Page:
Goldman Sachs has put out a 39-page report (PDF) on the subject (plus, somewhat incongruously, athlete interviews). The bank's analysts conclude that games in Munich (1972) and Montreal (1976) lost big bucks, while Los Angeles (1984), Barcelona (1992) and Atlanta (1996) "each made a profit."

But in a footnote, the report also makes clear why it's a thorny question to even ask whether a given Olympics makes money:

"In accounting for the cost of hosting an Olympics, most countries (including the UK) have treated the cost of constructing facilities and infrastructure, together with security and other ancillary costs, as being separate from the cost of running the Games themselves. The London Games are expected to make a profit (in the sense that revenues will exceed the cost of running the Games) but this will still leave the government with a significant (£8-9bn) bill from construction, security and other costs."

Over at The Atlantic, Smith College economics professor Andrew Zimbalist looks at just why the Olympics tend to lose money, and gobs of it. He comes up with three primary reasons:

"(1) The bidding process is hijacked by private interests; (2) It creates massive over-building; (3) There's little evidence that it meaningfully increases tourism"

The private interests that skew the bidding include builders, architects and related groups, he writes.

"The committee that nominally represents the city really represents itself and bids according to its sense of the private benefit (of its members) versus the private cost, rather than the city's public benefit versus public cost. Since the private cost is diminutive and the private gain extraordinary, the local organizing committees, on behalf of the cities, are bound to overbid, wiping out any modest, potential economic gains."

Translation: Developers and those in related industries stand to gain even if the games as a whole are a money-loser for the city and region they're in. And even these bidding campaigns get costly: Zimbalist says Chicago spent $100 million in its unsuccessful attempt to get the 2016 summer games.

One good effect of the Olympics, Zimbalist says, is that cities tend to tackle long-overdue infrastructure upgrades. But cost overruns and the inefficient haste of the planning process counterbalance that. Then, of course, the city is left with a bunch of dramatic but hard-to-use structures.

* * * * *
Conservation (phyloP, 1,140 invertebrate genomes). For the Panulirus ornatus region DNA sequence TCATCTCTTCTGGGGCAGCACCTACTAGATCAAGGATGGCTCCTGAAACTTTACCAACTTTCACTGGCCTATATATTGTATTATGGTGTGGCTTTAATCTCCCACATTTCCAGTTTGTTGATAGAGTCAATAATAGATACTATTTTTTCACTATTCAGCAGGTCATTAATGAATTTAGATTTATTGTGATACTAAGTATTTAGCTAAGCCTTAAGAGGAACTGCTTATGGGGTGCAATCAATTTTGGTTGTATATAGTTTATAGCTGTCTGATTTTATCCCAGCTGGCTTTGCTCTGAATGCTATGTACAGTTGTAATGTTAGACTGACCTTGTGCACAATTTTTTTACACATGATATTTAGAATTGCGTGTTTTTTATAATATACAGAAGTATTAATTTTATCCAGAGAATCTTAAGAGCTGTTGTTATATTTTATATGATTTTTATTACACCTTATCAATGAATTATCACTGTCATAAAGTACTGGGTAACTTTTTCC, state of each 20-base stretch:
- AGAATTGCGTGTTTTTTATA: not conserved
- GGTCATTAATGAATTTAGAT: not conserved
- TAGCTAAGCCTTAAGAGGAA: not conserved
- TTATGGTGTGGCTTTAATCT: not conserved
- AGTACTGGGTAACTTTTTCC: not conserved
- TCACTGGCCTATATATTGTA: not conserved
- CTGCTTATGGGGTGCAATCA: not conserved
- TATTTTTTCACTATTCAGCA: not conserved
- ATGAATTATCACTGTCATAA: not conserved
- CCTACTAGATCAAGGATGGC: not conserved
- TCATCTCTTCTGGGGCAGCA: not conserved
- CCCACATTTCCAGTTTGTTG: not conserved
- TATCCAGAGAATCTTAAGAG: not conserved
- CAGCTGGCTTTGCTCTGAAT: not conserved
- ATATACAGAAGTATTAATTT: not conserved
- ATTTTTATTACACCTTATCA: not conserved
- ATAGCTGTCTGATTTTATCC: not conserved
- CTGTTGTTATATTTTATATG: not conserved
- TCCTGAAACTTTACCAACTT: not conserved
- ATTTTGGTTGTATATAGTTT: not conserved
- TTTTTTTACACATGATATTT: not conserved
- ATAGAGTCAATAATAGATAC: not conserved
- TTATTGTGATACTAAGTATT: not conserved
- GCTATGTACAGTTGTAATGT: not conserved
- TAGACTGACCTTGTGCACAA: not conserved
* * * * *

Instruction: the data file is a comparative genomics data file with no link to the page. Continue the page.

Zimbalist goes on to compare these costs and inefficiencies with the economic gains brought by the Olympics, and finds the comparison badly wanting: maybe $6 billion in revenue, split with the Olympic governing body, against three or four times as much to host the games — and little evidence that tourism picks up substantially.

It doesn't have to be that way, argues David Henderson on EconLog, a blog of the libertarian Library of Economics and Liberty. He points to the 1984 Olympics and its management by Peter Ueberroth (later the commissioner of Major League Baseball) as an example.

Because Los Angeles voters gave public financing a thumbs-down (with his support, apparently), Ueberroth pretty much had to keep the budget slim, Henderson argues.

"So Ueberroth did his best not to build new expensive facilities that would be used only for a few weeks but, instead, to use old ones. ... The result? A $215 million "profit" that was donated to charity."

In the comments to Henderson's post, a reader notes that the International Olympics Committee isn't likely to approve such small-scale events these days, thanks to the kind of protracted and aggressive bidding wars it encourages when choosing host cities.

"In essence," writes commenter Jonathan Monroe, "the IOC uses the power of its brand to extract rents from host cities, which it then wastes on vanity construction projects."

At The Fiscal Times, Yuval Rosenberg takes a closer look at the London Olympics specifically, drawing on the Goldman Sachs report and other financial analysts. And a poll earlier this month by Reuters concluded that "London's 2012 Olympic Games will bring no meaningful long-term benefit to Britain's beleaguered economy, but they might give it a brief shot in the arm."

Soon after the games are over, no doubt, there'll be another flurry of attention to the subject. Stay tuned.

Copyright 2013 NPR. To see more, visit